Marshalling Precedent: With Nod to Predecessor, Roberts Affirms Mandate
2:05 PM, Jun 28, 2012 • By ADAM J. WHITE
Turning to the specifics of the issues before the Court, Roberts's opinion firmly rejects the administration's primary argument: Namely, that the Commerce Clause authorizes the federal government to "mandate" that all Americans buy health insurance. The Commerce Clause allows Congress to "regulate" commerce, but the Court holds today that to "regulate" commerce is not to "mandate" it:
On these points, Roberts is joined by Justices Scalia, Kennedy, Thomas, and Alito, who agree the Commerce Clause does not empower Congress and the president to mandate commercial activity. Highlighting the administration's failure to identify any principle that would limit the Commerce Clause's reach if the mandate were sustained, the four justices conclude that, "whereas the precise scope of the Commerce Clause and the Necessary and Proper Clause is uncertain, the proposition that the Federal Government cannot do everything is a fundamental precept."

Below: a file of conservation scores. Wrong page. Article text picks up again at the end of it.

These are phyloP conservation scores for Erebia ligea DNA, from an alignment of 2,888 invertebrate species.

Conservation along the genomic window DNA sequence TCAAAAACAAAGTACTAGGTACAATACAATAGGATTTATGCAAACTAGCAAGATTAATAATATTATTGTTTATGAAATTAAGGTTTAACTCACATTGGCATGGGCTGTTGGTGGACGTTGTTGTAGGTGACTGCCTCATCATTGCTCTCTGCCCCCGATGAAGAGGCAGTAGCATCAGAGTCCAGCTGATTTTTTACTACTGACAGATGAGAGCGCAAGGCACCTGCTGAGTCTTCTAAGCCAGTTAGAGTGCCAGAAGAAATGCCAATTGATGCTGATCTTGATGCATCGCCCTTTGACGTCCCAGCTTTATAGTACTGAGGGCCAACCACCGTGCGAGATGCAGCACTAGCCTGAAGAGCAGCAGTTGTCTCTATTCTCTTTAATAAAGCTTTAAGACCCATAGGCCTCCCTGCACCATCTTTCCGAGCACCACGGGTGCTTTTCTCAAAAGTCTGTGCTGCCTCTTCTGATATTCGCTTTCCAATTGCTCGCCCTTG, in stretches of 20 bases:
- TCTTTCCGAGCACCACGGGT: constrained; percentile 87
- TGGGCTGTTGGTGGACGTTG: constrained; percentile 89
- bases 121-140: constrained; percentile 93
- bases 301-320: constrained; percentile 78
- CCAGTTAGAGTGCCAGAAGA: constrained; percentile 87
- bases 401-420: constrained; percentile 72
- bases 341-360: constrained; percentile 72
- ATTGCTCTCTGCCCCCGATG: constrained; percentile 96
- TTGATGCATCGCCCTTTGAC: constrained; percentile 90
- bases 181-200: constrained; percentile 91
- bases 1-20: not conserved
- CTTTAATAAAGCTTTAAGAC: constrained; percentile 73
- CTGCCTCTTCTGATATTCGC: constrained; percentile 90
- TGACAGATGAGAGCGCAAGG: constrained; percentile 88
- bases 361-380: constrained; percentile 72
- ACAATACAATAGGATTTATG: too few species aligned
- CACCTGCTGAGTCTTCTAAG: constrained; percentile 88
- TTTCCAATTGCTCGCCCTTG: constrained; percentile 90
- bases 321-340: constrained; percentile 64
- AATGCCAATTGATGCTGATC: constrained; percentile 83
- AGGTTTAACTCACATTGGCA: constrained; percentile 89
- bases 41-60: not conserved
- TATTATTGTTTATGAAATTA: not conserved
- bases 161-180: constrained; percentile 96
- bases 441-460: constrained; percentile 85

Moreover, those four justices, and Chief Justice Roberts, agree that the Constitution's "Necessary and Proper Clause" does not stretch far enough to support the mandate.
But the chief parts ways with those four justices on the tax question, and instead joins Justices Ginsburg, Breyer, Sotomayor, and Kagan in holding that the mandate is a constitutional tax. Even though the president himself strongly rejected the notion that the mandate is a "tax," the Court today approves the president's post-enactment defense of the statute as a tax. Even on this point, the Chief Justice injects a skeptical note: "The most straightforward reading of the mandate is that it commands individuals to purchase insurance." The liberal justices pointedly decline to join the Chief's skeptical note.
Nevertheless, the chief continues:
Describing the Court's taxing power precedents as requiring a "functional approach," Roberts (now with the four liberal justices) concludes, "the shared responsibility payment may for constitutional purposes be considered a tax, not a penalty." Most importantly, "the payment is collected solely by the IRS through the normal means of taxation—except that the Service is not allowed to use those means most suggestive of a punitive sanction, such as criminal prosecution."
And so, "[w]hile the individual mandate clearly aims to induce the purchase of health insurance, it need not be read to declare that failing to do so is unlawful. Neither the Act nor any other law attaches negative legal consequences to not buying health insurance, beyond requiring a payment to the IRS. The Government agrees with that reading, confirming that if someone chooses to pay rather than obtain health insurance, they have fully complied with the law."
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